ORIGINAL RESEARCH

Peripheral blood hematopoietic stem cell pool in individuals chronically exposed to radiation over a long-term period

Kotikova AI1,2, Blinova EA1,2, Akleyev AV1,2
About authors

1 Ural Research Center for Radiation Medicine, Chelyabinsk, Russia

2 Chelyabinsk State University, Chelyabinsk, Russia

Correspondence should be addressed: Alisa I. Kotikova
Vorovskogo, 68, korp. А, Chelyabinsk, Russia, 454141; moc.liamg@asilaavokitok

About paper

Funding: the study was carried out within the framework of the State assignment “Human Cell-Mediated Immunity During Realization of Chronic Radiation Exposure Late Effects” (code 27.002.20.800).

Author contribution: Kotikova AI — method design, laboratory tests, statistical analysis, manuscript writing; Blinova ЕА — method design, manuscript writing; Akleyev AV — study concept, scientific management.

Compliance with ethical standards: the study was approved by the Ethics Committee of Urals Research Center for Radiation Medicine (protocol № 3 dated July 20, 2021). All the subjects enrolled in the studies conducted by Laboratory of Molecular and Cellular Radiobiology of Urals Research Center for Radiation Medicine submitted the informed consent.

Received: 2021-07-21 Accepted: 2021-08-10 Published online: 2021-09-03
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Changes in the peripheral blood cellular composition were observed in the long term period in the residents of the Techa riverside villages chronically exposed to radiation, which may be the consequence of structural and functional disorders in the pool of hematopoietic stem cells (HSC) and progenitor cells. Therefore, the study was aimed to quantify peripheral blood CD34+ cell pool in individuals chronically exposed to radiation over a long-term period. Sixty years after the onset of exposure, a total of 153 individuals were examined, who were divided into four groups: individuals exposed in utero and postnatally (the average postnatal absorbed dose was 570 mGy); individuals exposed only postnatally (the average postnatal absorbed dose was 790 mGy), and two comparison groups, in which the average postnatal absorbed dose to red bone marrow did not exceed 70 mGy. Absolute and relative peripheral blood CD34+ cell counts in chronically exposed individuals were assessed by flow cytometry. No changes in CD34+ cell counts compared to comparison group were revealed in the group of individuals exposed in utero and postnatally; no age-related changes were registered as well. However, a significant decline in absolute HSC and progenitor cell counts with increased absorbed dose to red bone marrow was observed. In the group of individuals exposed only postnatally, there was a significant increase in peripheral blood CD34+ cell counts compared to comparison group (p = 0.004 for absolute cell count; p = 0.009 for relative cell count), dose-dependent increase in peripheral blood HSC and precursor cell counts (p = 0.02 for absolute cell count; p = 0.03 for relative cell count), along with age-related decline in these cells’ counts (р = 0.02 for absolute cell count; p = 0.04 for relative cell count).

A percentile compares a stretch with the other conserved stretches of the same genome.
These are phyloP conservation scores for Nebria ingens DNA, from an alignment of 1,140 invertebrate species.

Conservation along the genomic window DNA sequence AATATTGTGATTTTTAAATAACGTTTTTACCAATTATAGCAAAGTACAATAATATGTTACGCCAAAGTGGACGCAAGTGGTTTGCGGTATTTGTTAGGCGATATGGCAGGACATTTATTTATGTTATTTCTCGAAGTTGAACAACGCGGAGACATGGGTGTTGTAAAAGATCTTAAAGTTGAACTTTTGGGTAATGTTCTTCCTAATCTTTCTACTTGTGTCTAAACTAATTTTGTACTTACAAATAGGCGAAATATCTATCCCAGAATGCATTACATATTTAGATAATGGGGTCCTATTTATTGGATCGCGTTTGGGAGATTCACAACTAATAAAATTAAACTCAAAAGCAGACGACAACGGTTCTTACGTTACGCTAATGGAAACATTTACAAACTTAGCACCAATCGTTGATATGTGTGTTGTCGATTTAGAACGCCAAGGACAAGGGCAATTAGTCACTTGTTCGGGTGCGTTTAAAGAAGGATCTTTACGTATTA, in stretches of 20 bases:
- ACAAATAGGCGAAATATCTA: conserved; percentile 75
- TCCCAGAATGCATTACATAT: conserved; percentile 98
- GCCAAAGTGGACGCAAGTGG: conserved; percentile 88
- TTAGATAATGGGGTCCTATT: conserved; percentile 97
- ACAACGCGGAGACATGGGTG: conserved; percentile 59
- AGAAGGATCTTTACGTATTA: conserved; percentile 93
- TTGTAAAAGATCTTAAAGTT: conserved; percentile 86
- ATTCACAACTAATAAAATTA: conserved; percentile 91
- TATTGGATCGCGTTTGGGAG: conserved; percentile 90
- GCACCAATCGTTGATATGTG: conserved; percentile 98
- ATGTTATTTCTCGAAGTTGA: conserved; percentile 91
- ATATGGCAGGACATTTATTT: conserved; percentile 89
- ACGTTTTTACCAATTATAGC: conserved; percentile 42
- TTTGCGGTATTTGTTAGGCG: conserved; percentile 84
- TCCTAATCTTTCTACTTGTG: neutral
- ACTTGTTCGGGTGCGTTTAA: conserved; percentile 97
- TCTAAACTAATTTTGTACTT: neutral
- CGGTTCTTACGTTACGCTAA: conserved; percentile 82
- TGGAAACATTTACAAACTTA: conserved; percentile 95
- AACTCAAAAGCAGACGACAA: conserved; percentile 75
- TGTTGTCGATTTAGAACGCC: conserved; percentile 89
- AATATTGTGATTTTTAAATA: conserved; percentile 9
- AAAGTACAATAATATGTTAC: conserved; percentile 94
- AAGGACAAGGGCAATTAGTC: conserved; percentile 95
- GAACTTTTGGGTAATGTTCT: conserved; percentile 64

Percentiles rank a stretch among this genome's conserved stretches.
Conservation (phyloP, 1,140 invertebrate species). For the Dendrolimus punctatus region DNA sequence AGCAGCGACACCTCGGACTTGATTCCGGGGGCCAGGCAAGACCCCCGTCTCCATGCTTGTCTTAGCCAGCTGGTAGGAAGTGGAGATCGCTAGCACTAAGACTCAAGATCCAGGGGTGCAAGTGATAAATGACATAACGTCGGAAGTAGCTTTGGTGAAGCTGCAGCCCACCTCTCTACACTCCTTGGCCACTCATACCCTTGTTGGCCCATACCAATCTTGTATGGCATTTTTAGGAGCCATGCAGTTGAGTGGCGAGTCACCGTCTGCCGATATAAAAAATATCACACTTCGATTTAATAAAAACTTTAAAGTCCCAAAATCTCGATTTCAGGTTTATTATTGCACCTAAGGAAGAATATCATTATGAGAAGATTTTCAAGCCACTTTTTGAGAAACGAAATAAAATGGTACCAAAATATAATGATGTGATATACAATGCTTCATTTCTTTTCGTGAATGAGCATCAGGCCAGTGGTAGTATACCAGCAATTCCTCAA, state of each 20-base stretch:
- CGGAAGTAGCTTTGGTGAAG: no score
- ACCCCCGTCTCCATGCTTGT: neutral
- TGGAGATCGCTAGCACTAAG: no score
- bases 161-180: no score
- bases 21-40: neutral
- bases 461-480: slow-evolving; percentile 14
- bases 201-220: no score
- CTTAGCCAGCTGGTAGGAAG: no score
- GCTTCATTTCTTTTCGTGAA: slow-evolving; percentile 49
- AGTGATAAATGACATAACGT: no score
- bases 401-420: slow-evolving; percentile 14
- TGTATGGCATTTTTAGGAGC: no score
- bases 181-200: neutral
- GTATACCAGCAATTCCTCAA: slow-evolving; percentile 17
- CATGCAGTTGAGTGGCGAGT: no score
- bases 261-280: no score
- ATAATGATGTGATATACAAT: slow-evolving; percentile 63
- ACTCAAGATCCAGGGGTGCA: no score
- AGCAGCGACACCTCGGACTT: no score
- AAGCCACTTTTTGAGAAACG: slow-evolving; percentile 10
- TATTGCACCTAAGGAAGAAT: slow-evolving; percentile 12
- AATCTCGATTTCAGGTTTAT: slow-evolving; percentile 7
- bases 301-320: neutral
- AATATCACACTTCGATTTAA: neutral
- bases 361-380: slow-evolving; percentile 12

Keywords: flow cytometry, hematopoietic stem cells, chronic exposure, late effects, peripheral blood

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